Philippines, Japan to hold fresh naval drills


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The Philippines and Japan will hold fresh joint naval drills this month, the Filipino military said Tuesday, as the World War II foes swiftly ramp up security ties while China develops islands in disputed waters.
The June 22-26 joint manoeuvres with the Japanese Maritime Self-Defence Force would be only the second ever, after an unprecedented one-day exercise in the flashpoint South China Sea last month, Philippine navy spokesman Colonel Edgard Arevalo said.
He would not say where the new exercises would be held or which ships would take part.
But Japanese media, quoting unnamed official sources, suggested the second manoeuvres will also take place on the South China Sea.
On May 12, two Japanese destroyers and one of the Philippines' newest warships held historic manoeuvres less than 300 kilometres (168 miles) from the Philippine-claimed Scarborough Shoal, which is now under Chinese control.
"This navy-to-navy engagement envisions to share new tactics, techniques and procedures as well as best practices to further maritime operations," Arevalo said, referring to the planned drills.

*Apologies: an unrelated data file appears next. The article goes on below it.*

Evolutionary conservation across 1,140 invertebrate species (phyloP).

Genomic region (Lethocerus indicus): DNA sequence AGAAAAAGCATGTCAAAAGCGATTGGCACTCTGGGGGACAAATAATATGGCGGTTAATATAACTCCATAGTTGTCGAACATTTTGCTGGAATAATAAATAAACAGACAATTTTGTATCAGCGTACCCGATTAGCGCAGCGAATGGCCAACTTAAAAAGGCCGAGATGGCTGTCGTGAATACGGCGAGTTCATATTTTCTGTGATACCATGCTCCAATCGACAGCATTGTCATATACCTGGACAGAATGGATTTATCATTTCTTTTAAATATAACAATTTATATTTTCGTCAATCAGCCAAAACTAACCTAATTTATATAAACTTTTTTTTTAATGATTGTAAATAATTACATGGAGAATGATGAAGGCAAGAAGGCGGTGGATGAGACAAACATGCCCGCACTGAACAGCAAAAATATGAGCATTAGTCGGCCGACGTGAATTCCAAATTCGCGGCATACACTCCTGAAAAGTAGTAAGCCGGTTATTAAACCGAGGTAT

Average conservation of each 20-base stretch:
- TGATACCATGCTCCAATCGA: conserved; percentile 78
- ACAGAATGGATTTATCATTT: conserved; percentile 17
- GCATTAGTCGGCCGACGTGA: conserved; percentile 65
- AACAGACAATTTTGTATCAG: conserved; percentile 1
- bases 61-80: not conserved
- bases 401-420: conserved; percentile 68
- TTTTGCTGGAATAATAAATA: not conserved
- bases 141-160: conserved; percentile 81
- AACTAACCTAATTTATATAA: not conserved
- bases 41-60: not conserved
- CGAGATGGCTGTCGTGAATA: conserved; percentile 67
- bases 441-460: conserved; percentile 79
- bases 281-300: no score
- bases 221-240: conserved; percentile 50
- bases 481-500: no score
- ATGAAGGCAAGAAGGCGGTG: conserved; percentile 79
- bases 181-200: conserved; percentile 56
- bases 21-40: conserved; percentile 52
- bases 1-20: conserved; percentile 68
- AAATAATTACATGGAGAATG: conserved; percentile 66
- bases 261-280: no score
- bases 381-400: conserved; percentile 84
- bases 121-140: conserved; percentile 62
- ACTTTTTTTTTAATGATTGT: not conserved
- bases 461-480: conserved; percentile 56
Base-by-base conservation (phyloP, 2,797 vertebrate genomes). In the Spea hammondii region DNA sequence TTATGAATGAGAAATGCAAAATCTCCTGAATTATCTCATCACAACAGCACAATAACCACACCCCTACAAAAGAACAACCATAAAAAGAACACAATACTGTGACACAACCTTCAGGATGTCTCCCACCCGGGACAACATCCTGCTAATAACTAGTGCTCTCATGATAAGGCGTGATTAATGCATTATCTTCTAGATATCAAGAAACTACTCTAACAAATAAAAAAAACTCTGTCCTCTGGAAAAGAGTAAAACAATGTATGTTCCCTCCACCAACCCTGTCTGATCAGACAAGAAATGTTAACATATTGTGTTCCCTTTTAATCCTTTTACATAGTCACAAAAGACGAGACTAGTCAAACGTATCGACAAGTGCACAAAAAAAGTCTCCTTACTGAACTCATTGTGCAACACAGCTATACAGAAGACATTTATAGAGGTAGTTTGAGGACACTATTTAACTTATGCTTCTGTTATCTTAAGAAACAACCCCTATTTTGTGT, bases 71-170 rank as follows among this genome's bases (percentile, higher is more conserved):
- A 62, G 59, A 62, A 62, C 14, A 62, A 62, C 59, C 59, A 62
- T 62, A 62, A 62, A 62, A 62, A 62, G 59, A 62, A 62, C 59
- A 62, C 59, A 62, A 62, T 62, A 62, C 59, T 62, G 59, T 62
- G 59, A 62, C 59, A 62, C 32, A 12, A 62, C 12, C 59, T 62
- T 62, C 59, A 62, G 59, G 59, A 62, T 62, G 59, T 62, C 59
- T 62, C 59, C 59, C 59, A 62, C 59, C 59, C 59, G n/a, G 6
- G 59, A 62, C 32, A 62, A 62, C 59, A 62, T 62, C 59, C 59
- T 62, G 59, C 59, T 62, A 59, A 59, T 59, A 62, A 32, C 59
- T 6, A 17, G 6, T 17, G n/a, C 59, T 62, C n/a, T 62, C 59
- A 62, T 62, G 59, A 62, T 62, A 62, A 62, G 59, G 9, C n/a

These will involve "maritime domain awareness", search and rescue, and disaster response, he said.
Philippine President Benigno Aquino and Japanese Prime Minister Shinzo Abe announced in Tokyo last week that the two governments would start negotiations for the transfer of defence technology and equipment.
The agreement may include the export of Japanese hardware to the Philippines, including anti-submarine reconnaissance aircraft and radar technology.
The two leaders also expressed "serious concern" over China's construction of artificial islands in the South China Sea, which they said violated a 2002 regional agreement.
Aquino, who was making a state visit to Tokyo, also drew parallels between China's recent actions and Nazi Germany's creeping invasion of Europe just before World War II.
Aquino is one of China's most outspoken critics in the region. His government has asked a United Nations-backed tribunal to rule on its territorial disputes with China.
China's claim over almost the entire South China Sea overlaps with those of the Philippines, Vietnam, Malaysia, Taiwan and Brunei.
China and Japan are separately embroiled in a longstanding dispute over a Japan-controlled island chain in the East China Sea.

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